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A TSH test is done to find out if your thyroid gland is working the way it should. It can tell you if it’s overactive (hyperthyroidism) or underactive (hypothyroidism). The test can also detect a thyroid disorder before you have any symptoms. If untreated, a thyroid disorder can cause health problems. TSH stands for “thyroid stimulating hormone” and the test measures how much of this hormone is in your blood. TSH is produced by the pituitary gland in your brain. This gland tells your thyroid to make and release the thyroid hormones into your blood. The Test The TSH test involves simply drawing some blood from your body. The blood will then be analyzed in a lab. This test can be performed at any time during the day. No preparation is needed (such as overnight fasting). You shouldn’t feel any pain beyond a small prick from the needle in your arm. You may have some slight bruising. In general, there is no need to stop taking your medicine(s) before having your TSH level checked. However, it is important to let the doctor know what medications you are taking as some drugs can affect thyroid function. For example, thyroid function must be monitored if you are taking lithium. While taking lithium, there is a high chance that your thyroid might stop functioning correctly. It's recommended that you have a TSH level test before starting this medicine. If your levels are normal, then you can have your levels checked every 6 to 12 months, as recommended by your doctor. If your thyroid function becomes abnormal, you should be treated. High Levels of TSH TSH levels typically fall between 0.4 and 4.0 milliunits per liter (mU/L), according to the American Thyroid Association. Ranges between laboratories will vary with the upper limit generally being between 4 to 5. If your level is higher than this, chances are you have an underactive thyroid. In general, T3 and T4 levels increase in pregnancy and TSH levels decrease. Low Levels of TSH It's also possible that the test reading comes back showing lower than normal levels of TSH and an overactive thyroid. This could be caused by: Graves’ disease (your body’s immune system attacks the thyroid) Too much iodine in your body Too much thyroid hormone medication Too much of a natural supplement that contains the thyroid hormone If you're on medications like steroids, dopamine, or opioid painkillers (like morphine), you could get a lower-than-normal reading. Taking biotin (B vitamin supplements) also can falsely give lower TSH levels. The TSH test usually isn’t the only one used to diagnose thyroid disorders. Other tests, like the free T3, the free T4, the reverse T3, and the anti-TPO antibody, are often used too when determining whether you need thyroid treatment or not. Treatment Treatment for an underactive thyroid usually involves taking a synthetic thyroid hormone by pill daily. This medication will get your hormone levels back to normal, and you may begin to feel less tired and lose weight. To make sure you're getting the right dosage of medication, your doctor will check your TSH levels after 2 or 3 months. Once they are sure you are on the correct dosage, they will continue to check your TSH level each year to see whether it is normal. If your thyroid is overactive, there are several options: Radioactive iodine to slow down your thyroid Anti-thyroid medications to prevent it from overproducing hormones Beta blockers to reduce a rapid heart rate caused by high thyroid levels Surgery to remove the thyroid (this is less common) Your doctor may also regularly check your TSH levels if you have an overactive thyroid. From https://www.webmd.com/women/what-is-tsh-test
A simple test that measures free cortisol levels in saliva at midnight — called a midnight salivary cortisol test — showed good diagnostic performance for Cushing’s syndrome among a Chinese population, according to a recent study. The test was better than the standard urine free cortisol levels and may be an alternative for people with end-stage kidney disease, in whom measuring cortisol in urine is challenging. The study, “Midnight salivary cortisol for the diagnosis of Cushing’s syndrome in a Chinese population,” was published in Singapore Medical Journal. Cushing’s syndrome, defined by excess cortisol levels, is normally diagnosed by measuring the amount of cortisol in bodily fluids. Traditionally, urine free cortisol has been the test of choice, but this method is subject to complications ranging from improper collection to metabolic differences, and its use is limited in people with poor kidney function. Midnight salivary cortisol is a test that takes into account the normal fluctuation of cortisol levels in bodily fluids. Cortisol peaks in the morning and declines throughout the day, reaching its lowest levels at midnight. In Cushing’s patients, however, this variation ceases to exist and cortisol remains elevated throughout the day. Midnight salivary cortisol was first proposed in the 1980s as a noninvasive way to measure cortisol levels, but its efficacy and cutoff value for Cushing’s disease in the Chinese population remained unclear. Researchers examined midnight salivary cortisol, urine free cortisol, and midnight serum cortisol in Chinese patients suspected of having Cushing’s syndrome and in healthy volunteers. These measurements were then combined with imaging studies to make a diagnosis. Overall, the study included 29 patients with Cushing’s disease, and 19 patients with Cushing’s syndrome — 15 caused by an adrenal mass and four caused by an ACTH-producing tumor outside the pituitary. Also, 13 patients excluded from the suspected Cushing’s group were used as controls and 21 healthy volunteers were considered the “normal” group. The team found that the mean midnight salivary cortisol was significantly higher in the Cushing’s group compared to both control and normal subjects. Urine free cortisol and midnight serum cortisol were also significantly higher than those found in the control group, but not the normal group. The optimal cutoff value of midnight salivary cortisol for diagnosing Cushing’s was 1.7 ng/mL, which had a sensitivity of 98% — only 2% are false negatives — and a specificity of 100% — no false positives. While midnight salivary cortisol levels correlated with urine free cortisol and midnight serum cortisol — suggesting that all of them can be useful diagnostic markers for Cushing’s — the accuracy of midnight salivary cortisol was better than the other two measures. Notably, in one patient with a benign adrenal mass and impaired kidney function, urine free cortisol failed to reach the necessary threshold for a Cushing’s diagnosis, but midnight salivary and serum cortisol levels both confirmed the diagnosis, highlighting how midnight salivary cortisol could be a preferable diagnostic method over urine free cortisol. “MSC is a simple and non-invasive tool that does not require hospitalization. Our results confirmed the accuracy and reliability of [midnight salivary cortisol] as a diagnostic test for [Cushing’s syndrome] for the Chinese population,” the investigators said. The team also noted that its study is limited: the sample size was quite small, and Cushing’s patients tended to be older than controls, which may have skewed the results. Larger studies will be needed to validate these results in the future. From https://cushingsdiseasenews.com/2019/01/10/midnight-salivary-cortisol-test-helps-diagnose-cushings-chinese-study-shows/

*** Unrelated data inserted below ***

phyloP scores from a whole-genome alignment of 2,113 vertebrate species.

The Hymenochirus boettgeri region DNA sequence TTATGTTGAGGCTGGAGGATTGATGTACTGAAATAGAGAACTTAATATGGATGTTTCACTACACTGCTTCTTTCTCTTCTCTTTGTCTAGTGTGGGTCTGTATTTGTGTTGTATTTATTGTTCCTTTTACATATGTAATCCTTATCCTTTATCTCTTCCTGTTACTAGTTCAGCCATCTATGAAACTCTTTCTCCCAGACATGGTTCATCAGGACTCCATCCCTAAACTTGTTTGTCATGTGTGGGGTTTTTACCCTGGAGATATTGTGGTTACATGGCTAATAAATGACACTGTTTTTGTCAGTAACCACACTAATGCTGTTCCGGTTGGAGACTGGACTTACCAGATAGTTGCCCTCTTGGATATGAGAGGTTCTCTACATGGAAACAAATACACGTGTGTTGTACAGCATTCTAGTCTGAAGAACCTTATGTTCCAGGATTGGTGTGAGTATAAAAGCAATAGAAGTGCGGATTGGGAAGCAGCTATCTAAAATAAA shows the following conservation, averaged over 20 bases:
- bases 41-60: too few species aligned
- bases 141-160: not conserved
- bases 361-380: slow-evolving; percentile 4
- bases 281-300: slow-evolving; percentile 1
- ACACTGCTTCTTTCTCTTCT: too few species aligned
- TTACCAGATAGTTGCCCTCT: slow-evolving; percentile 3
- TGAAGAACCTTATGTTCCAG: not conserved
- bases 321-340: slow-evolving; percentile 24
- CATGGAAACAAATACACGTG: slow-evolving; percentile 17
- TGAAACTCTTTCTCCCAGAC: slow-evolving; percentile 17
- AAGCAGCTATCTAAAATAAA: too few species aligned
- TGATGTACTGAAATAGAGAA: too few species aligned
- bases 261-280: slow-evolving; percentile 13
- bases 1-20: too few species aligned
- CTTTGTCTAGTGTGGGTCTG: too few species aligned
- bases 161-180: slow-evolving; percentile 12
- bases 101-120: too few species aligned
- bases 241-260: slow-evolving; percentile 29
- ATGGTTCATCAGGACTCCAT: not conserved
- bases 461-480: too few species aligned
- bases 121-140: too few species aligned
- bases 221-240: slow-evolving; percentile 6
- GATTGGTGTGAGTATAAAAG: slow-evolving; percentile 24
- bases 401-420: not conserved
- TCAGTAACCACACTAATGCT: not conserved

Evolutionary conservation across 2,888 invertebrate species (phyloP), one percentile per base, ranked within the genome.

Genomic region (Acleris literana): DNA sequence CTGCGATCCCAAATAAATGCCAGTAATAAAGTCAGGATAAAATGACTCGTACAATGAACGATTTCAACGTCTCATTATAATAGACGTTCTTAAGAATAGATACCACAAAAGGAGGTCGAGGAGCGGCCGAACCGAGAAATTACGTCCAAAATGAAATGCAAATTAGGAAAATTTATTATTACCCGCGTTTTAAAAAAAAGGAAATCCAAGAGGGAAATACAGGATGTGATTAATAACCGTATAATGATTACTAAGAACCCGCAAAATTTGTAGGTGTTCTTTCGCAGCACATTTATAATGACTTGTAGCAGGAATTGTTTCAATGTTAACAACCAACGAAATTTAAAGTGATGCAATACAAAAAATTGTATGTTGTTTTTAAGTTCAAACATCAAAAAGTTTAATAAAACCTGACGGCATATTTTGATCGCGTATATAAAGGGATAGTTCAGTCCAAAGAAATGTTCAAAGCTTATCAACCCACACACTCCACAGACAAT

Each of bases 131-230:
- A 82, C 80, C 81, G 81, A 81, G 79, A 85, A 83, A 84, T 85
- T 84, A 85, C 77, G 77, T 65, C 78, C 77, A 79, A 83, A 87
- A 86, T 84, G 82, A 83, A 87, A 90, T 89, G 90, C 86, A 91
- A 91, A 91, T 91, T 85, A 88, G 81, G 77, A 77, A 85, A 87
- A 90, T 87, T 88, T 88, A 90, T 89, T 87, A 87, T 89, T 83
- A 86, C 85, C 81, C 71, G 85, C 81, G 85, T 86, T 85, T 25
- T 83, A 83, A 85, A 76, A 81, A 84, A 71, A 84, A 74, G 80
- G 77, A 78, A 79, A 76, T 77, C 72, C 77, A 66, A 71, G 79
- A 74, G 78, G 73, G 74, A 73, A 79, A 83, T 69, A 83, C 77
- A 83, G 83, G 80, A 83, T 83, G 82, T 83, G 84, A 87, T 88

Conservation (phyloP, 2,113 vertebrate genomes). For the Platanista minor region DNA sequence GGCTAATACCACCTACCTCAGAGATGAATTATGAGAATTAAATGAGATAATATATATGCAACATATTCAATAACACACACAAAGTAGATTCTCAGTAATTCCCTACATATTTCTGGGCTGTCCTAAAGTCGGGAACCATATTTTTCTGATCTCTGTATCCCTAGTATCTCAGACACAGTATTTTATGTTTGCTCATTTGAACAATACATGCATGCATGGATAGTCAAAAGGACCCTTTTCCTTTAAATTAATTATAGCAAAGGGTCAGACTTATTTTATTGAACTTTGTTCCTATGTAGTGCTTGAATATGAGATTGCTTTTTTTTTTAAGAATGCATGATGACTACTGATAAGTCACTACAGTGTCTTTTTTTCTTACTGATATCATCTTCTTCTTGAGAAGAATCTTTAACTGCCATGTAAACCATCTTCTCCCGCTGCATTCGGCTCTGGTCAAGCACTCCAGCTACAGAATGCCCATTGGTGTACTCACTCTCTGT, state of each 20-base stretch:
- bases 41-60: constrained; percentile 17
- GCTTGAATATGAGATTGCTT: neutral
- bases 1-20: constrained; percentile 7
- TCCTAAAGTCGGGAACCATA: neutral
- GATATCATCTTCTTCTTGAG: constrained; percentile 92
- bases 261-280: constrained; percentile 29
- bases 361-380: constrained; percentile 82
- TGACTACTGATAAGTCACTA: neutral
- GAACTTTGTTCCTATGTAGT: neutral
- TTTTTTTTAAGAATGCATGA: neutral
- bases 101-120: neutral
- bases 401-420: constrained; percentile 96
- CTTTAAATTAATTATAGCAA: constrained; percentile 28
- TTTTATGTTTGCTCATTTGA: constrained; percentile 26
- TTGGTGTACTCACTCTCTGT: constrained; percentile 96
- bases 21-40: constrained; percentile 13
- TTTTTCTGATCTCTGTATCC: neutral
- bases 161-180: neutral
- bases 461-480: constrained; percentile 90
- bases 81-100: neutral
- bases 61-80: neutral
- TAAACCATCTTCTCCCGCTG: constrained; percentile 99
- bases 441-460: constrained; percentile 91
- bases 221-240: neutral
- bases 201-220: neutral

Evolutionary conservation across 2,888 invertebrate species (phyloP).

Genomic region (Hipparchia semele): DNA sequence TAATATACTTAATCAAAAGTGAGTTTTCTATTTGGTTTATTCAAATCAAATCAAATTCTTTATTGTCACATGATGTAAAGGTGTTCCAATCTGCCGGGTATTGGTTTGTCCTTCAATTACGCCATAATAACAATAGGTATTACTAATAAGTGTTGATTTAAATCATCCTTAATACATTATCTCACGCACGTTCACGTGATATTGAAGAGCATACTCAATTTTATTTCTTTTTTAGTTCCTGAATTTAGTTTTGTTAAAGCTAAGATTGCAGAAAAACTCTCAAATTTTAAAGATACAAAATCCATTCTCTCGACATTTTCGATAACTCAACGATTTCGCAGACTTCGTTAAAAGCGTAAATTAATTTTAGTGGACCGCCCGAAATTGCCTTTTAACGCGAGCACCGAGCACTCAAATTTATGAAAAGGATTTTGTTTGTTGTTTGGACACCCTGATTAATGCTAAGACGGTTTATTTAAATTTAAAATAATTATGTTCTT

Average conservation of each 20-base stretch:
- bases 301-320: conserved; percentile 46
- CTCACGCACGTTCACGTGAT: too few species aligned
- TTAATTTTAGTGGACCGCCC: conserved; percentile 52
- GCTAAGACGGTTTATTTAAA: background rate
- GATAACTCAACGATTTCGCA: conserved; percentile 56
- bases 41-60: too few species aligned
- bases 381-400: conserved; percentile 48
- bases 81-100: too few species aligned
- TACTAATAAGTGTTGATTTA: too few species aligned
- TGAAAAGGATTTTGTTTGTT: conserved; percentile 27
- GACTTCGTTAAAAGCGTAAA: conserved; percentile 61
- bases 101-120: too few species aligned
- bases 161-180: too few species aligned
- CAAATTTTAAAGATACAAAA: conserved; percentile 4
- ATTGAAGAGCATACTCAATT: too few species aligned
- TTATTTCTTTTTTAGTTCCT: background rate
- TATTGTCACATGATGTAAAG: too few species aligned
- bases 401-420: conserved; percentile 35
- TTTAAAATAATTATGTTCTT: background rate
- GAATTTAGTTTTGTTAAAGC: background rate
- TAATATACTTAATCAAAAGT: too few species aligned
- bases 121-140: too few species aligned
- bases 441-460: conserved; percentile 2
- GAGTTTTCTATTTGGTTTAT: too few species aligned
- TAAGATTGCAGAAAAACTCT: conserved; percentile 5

The ratio between adrenocorticotropic hormone levels and cortisol levels in the blood is higher among Cushing’s disease patients than in healthy people, a new study has found, suggesting that measurement could be used to help diagnose the disease. Also, higher values at diagnosis could predict if the disease will recur and indicate larger and more invasive tumors. The research, “The Utility of Preoperative ACTH/Cortisol Ratio for the Diagnosis and Prognosis of Cushing’s Disease,” was published in the Journal of Neurosciences in Rural Practice. Cushing’s syndrome (CS) is characterized by excess levels of cortisol. In patients with suspected CS, clinicians recommend testing late-night salivary or plasma (blood) cortisol, 24-hour urine-free cortisol (UC), as well as morning cortisol levels after low-dose suppression with dexamethasone, a corticosteroid. CS may be ACTH-dependent or ACTH-independent, meaning that the high cortisol levels are caused by excess ACTH production. Patients with CD have elevated levels of ACTH. A tumor, usually an adenoma, causes the pituitary gland to produce excess levels of ACTH, which stimulate the release of cortisol from the adrenal glands. Cortisol usually inhibits ACTH production. However, in CD patients, this feedback mechanism is absent. Despite extensive research and clinical data, the variable and usually nonspecific signs and symptoms of CD still represent relevant challenges for diagnosis. Clinical manifestations must be associated with biochemical tests, which often have led to conflicting results. Studies showed that although ACTH levels correlate with the size of the pituitary adenoma, the levels of cortisol do not increase as much. In fact, lower cortisol/ACTH ratios have been reported in patients with macroadenoma – which is greater than 10 millimeters in size – than in those with microadenoma, which is smaller than 10 millimeters. Conversely, the research team hypothesized that besides their utility for determining the cause of CS, the inverse ratio – ACTH/cortisol – also may be useful for diagnosis. The team evaluated the pretreatment plasma ACTH/cortisol levels in CS patients with excess cortisol production due to abnormal pituitary or adrenal function. Data from patients were compared with that of individuals without CS. The study included 145 CS patients diagnosed from 2007 to 2016, 119 patients with CD, 26 with ACTH-independent CS (AICS), and 114 controls with no CS. Patients’ clinical, laboratory, imaging, postsurgical and follow-up data were analyzed. Results showed that patients with CD had a significantly higher basal ACTH/cortisol ratio than controls or those with AICS. “These results showed ACTH/cortisol ratio might be a simple and useful test for the diagnosis of ACTH-dependent CS,” the researchers wrote. Importantly, the scientists observed that a ACTH/cortisol ratio above 2.5 indicated identified 82 percent of positive CS cases and 63 percent of controls. Overall, “an ACTH/cortisol ratio [greater than] 2.5 would be beneficial to diagnose CD together with other diagnostic tests,” they concluded. Patients with recurrent CD showed higher pretreatment ACTH levels and ACTH/cortisol ratio than those who achieved sustained remission. CD patients also exhibited more invasive, atypical and larger tumors, as well as lower postoperative remission and higher recurrence rates. “Higher ACTH/cortisol ratio might predict poorer prognosis,” the investigators said. From https://cushingsdiseasenews.com/2018/03/16/acth-cortisol-ratio-reliable-test-diagnose-cushings-disease/